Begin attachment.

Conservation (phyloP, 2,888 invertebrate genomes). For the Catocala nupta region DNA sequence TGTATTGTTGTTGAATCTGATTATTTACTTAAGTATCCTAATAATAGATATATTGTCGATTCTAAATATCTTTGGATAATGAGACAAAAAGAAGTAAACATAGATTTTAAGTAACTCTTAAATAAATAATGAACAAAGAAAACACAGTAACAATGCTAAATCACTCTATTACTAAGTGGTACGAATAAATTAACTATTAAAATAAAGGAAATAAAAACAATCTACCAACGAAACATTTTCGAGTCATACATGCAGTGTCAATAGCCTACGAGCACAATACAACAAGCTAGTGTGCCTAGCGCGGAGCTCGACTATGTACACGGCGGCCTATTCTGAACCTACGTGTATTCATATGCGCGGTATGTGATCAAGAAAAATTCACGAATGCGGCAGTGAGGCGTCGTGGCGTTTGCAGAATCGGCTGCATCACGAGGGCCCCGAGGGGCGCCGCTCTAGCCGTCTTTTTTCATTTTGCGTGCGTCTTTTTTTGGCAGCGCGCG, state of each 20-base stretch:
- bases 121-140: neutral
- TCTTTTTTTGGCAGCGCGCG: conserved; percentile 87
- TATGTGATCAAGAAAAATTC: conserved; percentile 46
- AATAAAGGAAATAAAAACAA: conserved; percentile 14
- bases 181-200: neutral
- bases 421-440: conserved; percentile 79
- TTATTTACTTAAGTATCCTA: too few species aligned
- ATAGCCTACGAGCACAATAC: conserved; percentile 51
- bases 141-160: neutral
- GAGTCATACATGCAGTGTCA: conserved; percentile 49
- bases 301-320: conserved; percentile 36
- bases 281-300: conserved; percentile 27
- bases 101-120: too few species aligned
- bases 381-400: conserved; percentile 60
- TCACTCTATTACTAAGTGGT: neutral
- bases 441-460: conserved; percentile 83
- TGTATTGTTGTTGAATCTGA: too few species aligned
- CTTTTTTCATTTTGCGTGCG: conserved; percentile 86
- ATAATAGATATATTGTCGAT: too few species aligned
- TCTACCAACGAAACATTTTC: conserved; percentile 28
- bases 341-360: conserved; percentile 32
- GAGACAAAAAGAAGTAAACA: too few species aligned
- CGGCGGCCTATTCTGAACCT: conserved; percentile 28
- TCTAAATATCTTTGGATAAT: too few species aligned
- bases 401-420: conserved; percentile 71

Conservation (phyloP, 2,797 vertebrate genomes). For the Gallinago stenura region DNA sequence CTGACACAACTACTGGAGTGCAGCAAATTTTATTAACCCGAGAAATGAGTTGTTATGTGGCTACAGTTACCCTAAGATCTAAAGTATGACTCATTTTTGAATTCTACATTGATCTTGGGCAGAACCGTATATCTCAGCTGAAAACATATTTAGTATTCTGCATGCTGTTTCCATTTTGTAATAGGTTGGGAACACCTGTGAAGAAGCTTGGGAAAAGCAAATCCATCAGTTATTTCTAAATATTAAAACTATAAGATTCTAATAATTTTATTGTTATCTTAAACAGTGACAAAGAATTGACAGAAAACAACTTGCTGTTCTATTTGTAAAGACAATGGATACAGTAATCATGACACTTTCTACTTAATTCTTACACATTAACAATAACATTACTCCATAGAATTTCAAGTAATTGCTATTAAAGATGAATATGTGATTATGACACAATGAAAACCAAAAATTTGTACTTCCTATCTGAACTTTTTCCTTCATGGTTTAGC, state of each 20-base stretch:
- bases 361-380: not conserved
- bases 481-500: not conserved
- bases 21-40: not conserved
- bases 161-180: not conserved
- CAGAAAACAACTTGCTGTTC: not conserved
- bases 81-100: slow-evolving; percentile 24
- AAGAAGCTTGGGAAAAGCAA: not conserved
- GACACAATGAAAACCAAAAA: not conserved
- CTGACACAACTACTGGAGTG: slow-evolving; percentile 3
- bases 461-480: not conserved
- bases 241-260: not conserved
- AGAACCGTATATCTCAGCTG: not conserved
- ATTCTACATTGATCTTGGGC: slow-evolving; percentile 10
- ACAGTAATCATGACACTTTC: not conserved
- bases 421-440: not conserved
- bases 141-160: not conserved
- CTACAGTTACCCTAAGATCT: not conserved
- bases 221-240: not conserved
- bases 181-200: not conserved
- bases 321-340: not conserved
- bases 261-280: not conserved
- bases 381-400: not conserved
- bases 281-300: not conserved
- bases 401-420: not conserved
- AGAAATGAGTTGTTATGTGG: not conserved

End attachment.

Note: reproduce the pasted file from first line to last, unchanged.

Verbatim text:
Conservation (phyloP, 2,888 invertebrate genomes). For the Catocala nupta region DNA sequence TGTATTGTTGTTGAATCTGATTATTTACTTAAGTATCCTAATAATAGATATATTGTCGATTCTAAATATCTTTGGATAATGAGACAAAAAGAAGTAAACATAGATTTTAAGTAACTCTTAAATAAATAATGAACAAAGAAAACACAGTAACAATGCTAAATCACTCTATTACTAAGTGGTACGAATAAATTAACTATTAAAATAAAGGAAATAAAAACAATCTACCAACGAAACATTTTCGAGTCATACATGCAGTGTCAATAGCCTACGAGCACAATACAACAAGCTAGTGTGCCTAGCGCGGAGCTCGACTATGTACACGGCGGCCTATTCTGAACCTACGTGTATTCATATGCGCGGTATGTGATCAAGAAAAATTCACGAATGCGGCAGTGAGGCGTCGTGGCGTTTGCAGAATCGGCTGCATCACGAGGGCCCCGAGGGGCGCCGCTCTAGCCGTCTTTTTTCATTTTGCGTGCGTCTTTTTTTGGCAGCGCGCG, state of each 20-base stretch:
- bases 121-140: neutral
- TCTTTTTTTGGCAGCGCGCG: conserved; percentile 87
- TATGTGATCAAGAAAAATTC: conserved; percentile 46
- AATAAAGGAAATAAAAACAA: conserved; percentile 14
- bases 181-200: neutral
- bases 421-440: conserved; percentile 79
- TTATTTACTTAAGTATCCTA: too few species aligned
- ATAGCCTACGAGCACAATAC: conserved; percentile 51
- bases 141-160: neutral
- GAGTCATACATGCAGTGTCA: conserved; percentile 49
- bases 301-320: conserved; percentile 36
- bases 281-300: conserved; percentile 27
- bases 101-120: too few species aligned
- bases 381-400: conserved; percentile 60
- TCACTCTATTACTAAGTGGT: neutral
- bases 441-460: conserved; percentile 83
- TGTATTGTTGTTGAATCTGA: too few species aligned
- CTTTTTTCATTTTGCGTGCG: conserved; percentile 86
- ATAATAGATATATTGTCGAT: too few species aligned
- TCTACCAACGAAACATTTTC: conserved; percentile 28
- bases 341-360: conserved; percentile 32
- GAGACAAAAAGAAGTAAACA: too few species aligned
- CGGCGGCCTATTCTGAACCT: conserved; percentile 28
- TCTAAATATCTTTGGATAAT: too few species aligned
- bases 401-420: conserved; percentile 71

Conservation (phyloP, 2,797 vertebrate genomes). For the Gallinago stenura region DNA sequence CTGACACAACTACTGGAGTGCAGCAAATTTTATTAACCCGAGAAATGAGTTGTTATGTGGCTACAGTTACCCTAAGATCTAAAGTATGACTCATTTTTGAATTCTACATTGATCTTGGGCAGAACCGTATATCTCAGCTGAAAACATATTTAGTATTCTGCATGCTGTTTCCATTTTGTAATAGGTTGGGAACACCTGTGAAGAAGCTTGGGAAAAGCAAATCCATCAGTTATTTCTAAATATTAAAACTATAAGATTCTAATAATTTTATTGTTATCTTAAACAGTGACAAAGAATTGACAGAAAACAACTTGCTGTTCTATTTGTAAAGACAATGGATACAGTAATCATGACACTTTCTACTTAATTCTTACACATTAACAATAACATTACTCCATAGAATTTCAAGTAATTGCTATTAAAGATGAATATGTGATTATGACACAATGAAAACCAAAAATTTGTACTTCCTATCTGAACTTTTTCCTTCATGGTTTAGC, state of each 20-base stretch:
- bases 361-380: not conserved
- bases 481-500: not conserved
- bases 21-40: not conserved
- bases 161-180: not conserved
- CAGAAAACAACTTGCTGTTC: not conserved
- bases 81-100: slow-evolving; percentile 24
- AAGAAGCTTGGGAAAAGCAA: not conserved
- GACACAATGAAAACCAAAAA: not conserved
- CTGACACAACTACTGGAGTG: slow-evolving; percentile 3
- bases 461-480: not conserved
- bases 241-260: not conserved
- AGAACCGTATATCTCAGCTG: not conserved
- ATTCTACATTGATCTTGGGC: slow-evolving; percentile 10
- ACAGTAATCATGACACTTTC: not conserved
- bases 421-440: not conserved
- bases 141-160: not conserved
- CTACAGTTACCCTAAGATCT: not conserved
- bases 221-240: not conserved
- bases 181-200: not conserved
- bases 321-340: not conserved
- bases 261-280: not conserved
- bases 381-400: not conserved
- bases 281-300: not conserved
- bases 401-420: not conserved
- AGAAATGAGTTGTTATGTGG: not conserved